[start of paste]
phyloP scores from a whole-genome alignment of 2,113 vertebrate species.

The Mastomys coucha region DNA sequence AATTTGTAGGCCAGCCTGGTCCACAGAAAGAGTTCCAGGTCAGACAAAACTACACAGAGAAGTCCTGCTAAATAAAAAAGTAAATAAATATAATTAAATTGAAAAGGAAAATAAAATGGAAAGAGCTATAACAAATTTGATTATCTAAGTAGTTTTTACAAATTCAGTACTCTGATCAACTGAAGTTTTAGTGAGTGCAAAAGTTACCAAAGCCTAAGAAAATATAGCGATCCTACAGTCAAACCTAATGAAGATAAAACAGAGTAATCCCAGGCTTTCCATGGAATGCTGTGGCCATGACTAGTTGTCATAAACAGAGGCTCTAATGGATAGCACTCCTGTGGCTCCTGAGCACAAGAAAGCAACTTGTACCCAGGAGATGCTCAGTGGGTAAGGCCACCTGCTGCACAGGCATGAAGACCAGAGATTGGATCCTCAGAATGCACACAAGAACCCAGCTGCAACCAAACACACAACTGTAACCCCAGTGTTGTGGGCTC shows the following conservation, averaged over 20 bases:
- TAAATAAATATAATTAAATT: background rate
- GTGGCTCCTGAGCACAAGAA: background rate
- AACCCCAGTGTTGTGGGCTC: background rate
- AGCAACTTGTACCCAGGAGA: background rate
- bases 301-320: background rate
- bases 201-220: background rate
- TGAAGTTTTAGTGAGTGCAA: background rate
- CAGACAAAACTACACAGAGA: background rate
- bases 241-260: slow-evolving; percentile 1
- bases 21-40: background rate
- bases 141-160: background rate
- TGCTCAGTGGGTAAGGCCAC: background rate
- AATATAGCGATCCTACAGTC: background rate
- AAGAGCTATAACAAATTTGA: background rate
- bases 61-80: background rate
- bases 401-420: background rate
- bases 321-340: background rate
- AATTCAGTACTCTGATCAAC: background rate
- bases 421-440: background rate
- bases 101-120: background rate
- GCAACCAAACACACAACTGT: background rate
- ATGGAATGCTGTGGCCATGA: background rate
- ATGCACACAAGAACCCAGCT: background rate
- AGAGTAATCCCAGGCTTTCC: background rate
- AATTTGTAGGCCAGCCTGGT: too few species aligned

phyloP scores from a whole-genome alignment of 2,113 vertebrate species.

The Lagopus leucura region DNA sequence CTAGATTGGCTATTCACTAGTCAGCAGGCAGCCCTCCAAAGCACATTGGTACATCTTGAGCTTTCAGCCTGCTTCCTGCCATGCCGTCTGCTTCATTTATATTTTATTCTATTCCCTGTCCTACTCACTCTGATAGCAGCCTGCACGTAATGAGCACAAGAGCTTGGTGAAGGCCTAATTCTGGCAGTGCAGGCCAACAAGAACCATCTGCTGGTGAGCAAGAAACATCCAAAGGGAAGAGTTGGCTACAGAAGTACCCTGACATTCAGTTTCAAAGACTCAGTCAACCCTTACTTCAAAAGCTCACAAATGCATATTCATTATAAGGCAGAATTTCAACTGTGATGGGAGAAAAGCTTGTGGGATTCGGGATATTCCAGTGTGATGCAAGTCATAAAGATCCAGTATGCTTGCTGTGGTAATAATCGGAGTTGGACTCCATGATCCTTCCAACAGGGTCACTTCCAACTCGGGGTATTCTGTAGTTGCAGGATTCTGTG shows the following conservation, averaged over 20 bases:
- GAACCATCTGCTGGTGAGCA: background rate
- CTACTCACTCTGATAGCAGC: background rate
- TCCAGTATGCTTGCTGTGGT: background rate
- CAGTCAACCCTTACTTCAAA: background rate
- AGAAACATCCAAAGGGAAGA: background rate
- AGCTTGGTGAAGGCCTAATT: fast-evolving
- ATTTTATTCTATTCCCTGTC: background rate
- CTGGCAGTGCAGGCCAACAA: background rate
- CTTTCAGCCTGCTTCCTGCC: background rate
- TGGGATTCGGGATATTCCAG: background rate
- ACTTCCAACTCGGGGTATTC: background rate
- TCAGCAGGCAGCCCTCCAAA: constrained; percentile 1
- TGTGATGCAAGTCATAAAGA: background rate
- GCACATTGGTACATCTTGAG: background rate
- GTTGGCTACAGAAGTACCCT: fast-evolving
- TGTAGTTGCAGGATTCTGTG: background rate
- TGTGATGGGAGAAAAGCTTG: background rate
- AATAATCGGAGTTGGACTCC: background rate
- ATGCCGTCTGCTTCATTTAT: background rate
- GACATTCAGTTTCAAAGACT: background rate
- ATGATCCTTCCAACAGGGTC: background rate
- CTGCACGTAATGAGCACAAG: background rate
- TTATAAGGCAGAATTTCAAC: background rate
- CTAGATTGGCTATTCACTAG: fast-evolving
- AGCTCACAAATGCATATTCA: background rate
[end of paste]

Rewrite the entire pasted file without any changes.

phyloP scores from a whole-genome alignment of 2,113 vertebrate species.

The Mastomys coucha region DNA sequence AATTTGTAGGCCAGCCTGGTCCACAGAAAGAGTTCCAGGTCAGACAAAACTACACAGAGAAGTCCTGCTAAATAAAAAAGTAAATAAATATAATTAAATTGAAAAGGAAAATAAAATGGAAAGAGCTATAACAAATTTGATTATCTAAGTAGTTTTTACAAATTCAGTACTCTGATCAACTGAAGTTTTAGTGAGTGCAAAAGTTACCAAAGCCTAAGAAAATATAGCGATCCTACAGTCAAACCTAATGAAGATAAAACAGAGTAATCCCAGGCTTTCCATGGAATGCTGTGGCCATGACTAGTTGTCATAAACAGAGGCTCTAATGGATAGCACTCCTGTGGCTCCTGAGCACAAGAAAGCAACTTGTACCCAGGAGATGCTCAGTGGGTAAGGCCACCTGCTGCACAGGCATGAAGACCAGAGATTGGATCCTCAGAATGCACACAAGAACCCAGCTGCAACCAAACACACAACTGTAACCCCAGTGTTGTGGGCTC shows the following conservation, averaged over 20 bases:
- TAAATAAATATAATTAAATT: background rate
- GTGGCTCCTGAGCACAAGAA: background rate
- AACCCCAGTGTTGTGGGCTC: background rate
- AGCAACTTGTACCCAGGAGA: background rate
- bases 301-320: background rate
- bases 201-220: background rate
- TGAAGTTTTAGTGAGTGCAA: background rate
- CAGACAAAACTACACAGAGA: background rate
- bases 241-260: slow-evolving; percentile 1
- bases 21-40: background rate
- bases 141-160: background rate
- TGCTCAGTGGGTAAGGCCAC: background rate
- AATATAGCGATCCTACAGTC: background rate
- AAGAGCTATAACAAATTTGA: background rate
- bases 61-80: background rate
- bases 401-420: background rate
- bases 321-340: background rate
- AATTCAGTACTCTGATCAAC: background rate
- bases 421-440: background rate
- bases 101-120: background rate
- GCAACCAAACACACAACTGT: background rate
- ATGGAATGCTGTGGCCATGA: background rate
- ATGCACACAAGAACCCAGCT: background rate
- AGAGTAATCCCAGGCTTTCC: background rate
- AATTTGTAGGCCAGCCTGGT: too few species aligned

phyloP scores from a whole-genome alignment of 2,113 vertebrate species.

The Lagopus leucura region DNA sequence CTAGATTGGCTATTCACTAGTCAGCAGGCAGCCCTCCAAAGCACATTGGTACATCTTGAGCTTTCAGCCTGCTTCCTGCCATGCCGTCTGCTTCATTTATATTTTATTCTATTCCCTGTCCTACTCACTCTGATAGCAGCCTGCACGTAATGAGCACAAGAGCTTGGTGAAGGCCTAATTCTGGCAGTGCAGGCCAACAAGAACCATCTGCTGGTGAGCAAGAAACATCCAAAGGGAAGAGTTGGCTACAGAAGTACCCTGACATTCAGTTTCAAAGACTCAGTCAACCCTTACTTCAAAAGCTCACAAATGCATATTCATTATAAGGCAGAATTTCAACTGTGATGGGAGAAAAGCTTGTGGGATTCGGGATATTCCAGTGTGATGCAAGTCATAAAGATCCAGTATGCTTGCTGTGGTAATAATCGGAGTTGGACTCCATGATCCTTCCAACAGGGTCACTTCCAACTCGGGGTATTCTGTAGTTGCAGGATTCTGTG shows the following conservation, averaged over 20 bases:
- GAACCATCTGCTGGTGAGCA: background rate
- CTACTCACTCTGATAGCAGC: background rate
- TCCAGTATGCTTGCTGTGGT: background rate
- CAGTCAACCCTTACTTCAAA: background rate
- AGAAACATCCAAAGGGAAGA: background rate
- AGCTTGGTGAAGGCCTAATT: fast-evolving
- ATTTTATTCTATTCCCTGTC: background rate
- CTGGCAGTGCAGGCCAACAA: background rate
- CTTTCAGCCTGCTTCCTGCC: background rate
- TGGGATTCGGGATATTCCAG: background rate
- ACTTCCAACTCGGGGTATTC: background rate
- TCAGCAGGCAGCCCTCCAAA: constrained; percentile 1
- TGTGATGCAAGTCATAAAGA: background rate
- GCACATTGGTACATCTTGAG: background rate
- GTTGGCTACAGAAGTACCCT: fast-evolving
- TGTAGTTGCAGGATTCTGTG: background rate
- TGTGATGGGAGAAAAGCTTG: background rate
- AATAATCGGAGTTGGACTCC: background rate
- ATGCCGTCTGCTTCATTTAT: background rate
- GACATTCAGTTTCAAAGACT: background rate
- ATGATCCTTCCAACAGGGTC: background rate
- CTGCACGTAATGAGCACAAG: background rate
- TTATAAGGCAGAATTTCAAC: background rate
- CTAGATTGGCTATTCACTAG: fast-evolving
- AGCTCACAAATGCATATTCA: background rate